Home WFU School of Medicine: NIH renews heart health, brain study

WFU School of Medicine: NIH renews heart health, brain study

Researchers at Wake Forest University School of Medicine have been awarded a five-year, $27 million grant from the National Institute on Aging (NIA), part of the National Institutes of Health (NIH), to renew funding for MESA-MIND, an ancillary study to the Multi-Ethnic Study of Atherosclerosis (MESA).

In 2018, researchers at Wake Forest University School of Medicine received more than $18 million from the NIA to launch MESA-MIND to study the connections between heart health and brain health.

“In MESA-MIND, we are studying how heart health contributes to brain health in diverse groups of people,” said Timothy Hughes, associate professor of gerontology and geriatric medicine at Wake Forest University School of Medicine and the principal investigator of the study.

MESA was initiated in 1999 to study the characteristics of subclinical cardiovascular disease – disorders of the heart or blood vessels detected before the appearance of any clinical signs or symptoms – as risk factors that predict progression to actual cardiovascular disease. The MESA study, funded by the National Heart, Lung and Blood Institute (NHLBI), part of the NIH, included more than 6,800 people of European, African, Hispanic and Chinese descent who were between the ages of 45 and 84 and healthy at the time of enrollment.

“With this additional funding support from the NIA, we will further study the role heart and vascular factors play in developing brain abnormalities common in aging and Alzheimer’s disease that lead to cognitive impairment and dementia,” Hughes said. “We are especially interested in studying these risk factor differences in racially and ethnically diverse groups who are at higher risk for both Alzheimer’s disease, stroke and cardiovascular disease.”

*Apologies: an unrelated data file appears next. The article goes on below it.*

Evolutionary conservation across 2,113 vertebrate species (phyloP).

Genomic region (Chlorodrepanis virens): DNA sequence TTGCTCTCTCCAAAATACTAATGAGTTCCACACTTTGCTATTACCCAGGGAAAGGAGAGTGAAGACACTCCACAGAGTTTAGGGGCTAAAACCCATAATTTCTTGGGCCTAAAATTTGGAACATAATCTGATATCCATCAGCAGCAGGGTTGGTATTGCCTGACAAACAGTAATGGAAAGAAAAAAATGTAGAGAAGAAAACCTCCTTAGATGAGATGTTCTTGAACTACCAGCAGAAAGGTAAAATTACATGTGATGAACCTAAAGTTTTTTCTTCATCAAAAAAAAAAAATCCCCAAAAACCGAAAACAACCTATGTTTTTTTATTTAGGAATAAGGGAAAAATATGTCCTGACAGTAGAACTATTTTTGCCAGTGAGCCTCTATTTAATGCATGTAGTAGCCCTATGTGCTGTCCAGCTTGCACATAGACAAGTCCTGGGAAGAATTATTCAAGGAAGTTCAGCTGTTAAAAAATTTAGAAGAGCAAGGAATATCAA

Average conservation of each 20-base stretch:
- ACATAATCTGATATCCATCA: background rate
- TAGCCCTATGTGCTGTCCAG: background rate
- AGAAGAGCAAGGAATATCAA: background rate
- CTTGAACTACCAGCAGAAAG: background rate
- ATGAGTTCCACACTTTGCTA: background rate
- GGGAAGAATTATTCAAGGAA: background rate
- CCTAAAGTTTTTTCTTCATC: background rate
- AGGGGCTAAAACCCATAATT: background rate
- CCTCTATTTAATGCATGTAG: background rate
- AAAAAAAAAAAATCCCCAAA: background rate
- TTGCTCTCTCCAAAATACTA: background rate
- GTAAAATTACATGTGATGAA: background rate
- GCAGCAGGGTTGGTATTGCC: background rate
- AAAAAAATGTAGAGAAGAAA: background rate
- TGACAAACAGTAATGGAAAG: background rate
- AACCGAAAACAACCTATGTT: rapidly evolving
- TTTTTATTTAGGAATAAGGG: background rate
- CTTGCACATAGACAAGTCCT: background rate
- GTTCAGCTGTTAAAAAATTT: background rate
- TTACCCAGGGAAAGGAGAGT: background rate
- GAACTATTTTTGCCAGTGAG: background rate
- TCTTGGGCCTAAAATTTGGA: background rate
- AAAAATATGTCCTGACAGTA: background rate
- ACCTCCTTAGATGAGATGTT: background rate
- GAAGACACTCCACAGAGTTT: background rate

Since 2018, the MESA-MIND study has enrolled more than 2,000 MESA participants to receive cognitive testing and brain imaging over two visits. The new grant from NIA will fund two additional visits over the next five years.

The research team will collaborate with 17 institutions around the country, including the six sites in the United States where MESA sees participants.

Cardiovascular disease is a known risk factor for dementia later in life, but exactly how it contributes Alzheimer’s disease and other dementias is unknown. Hughes said that early subclinical changes in structure and function of blood vessels appear to affect brain vessels and the clearance of blood proteins linked to Alzheimer’s disease and related dementias.

“MESA has built the necessary infrastructure to examine the structural, functional and molecular ways that vascular disorders emerge in the body and brain,” Hughes said. “Now, we hope to identify the pathways that link subclinical vascular disorders to Alzheimer’s disease and related dementias.”

*Press release on July 9, 2024


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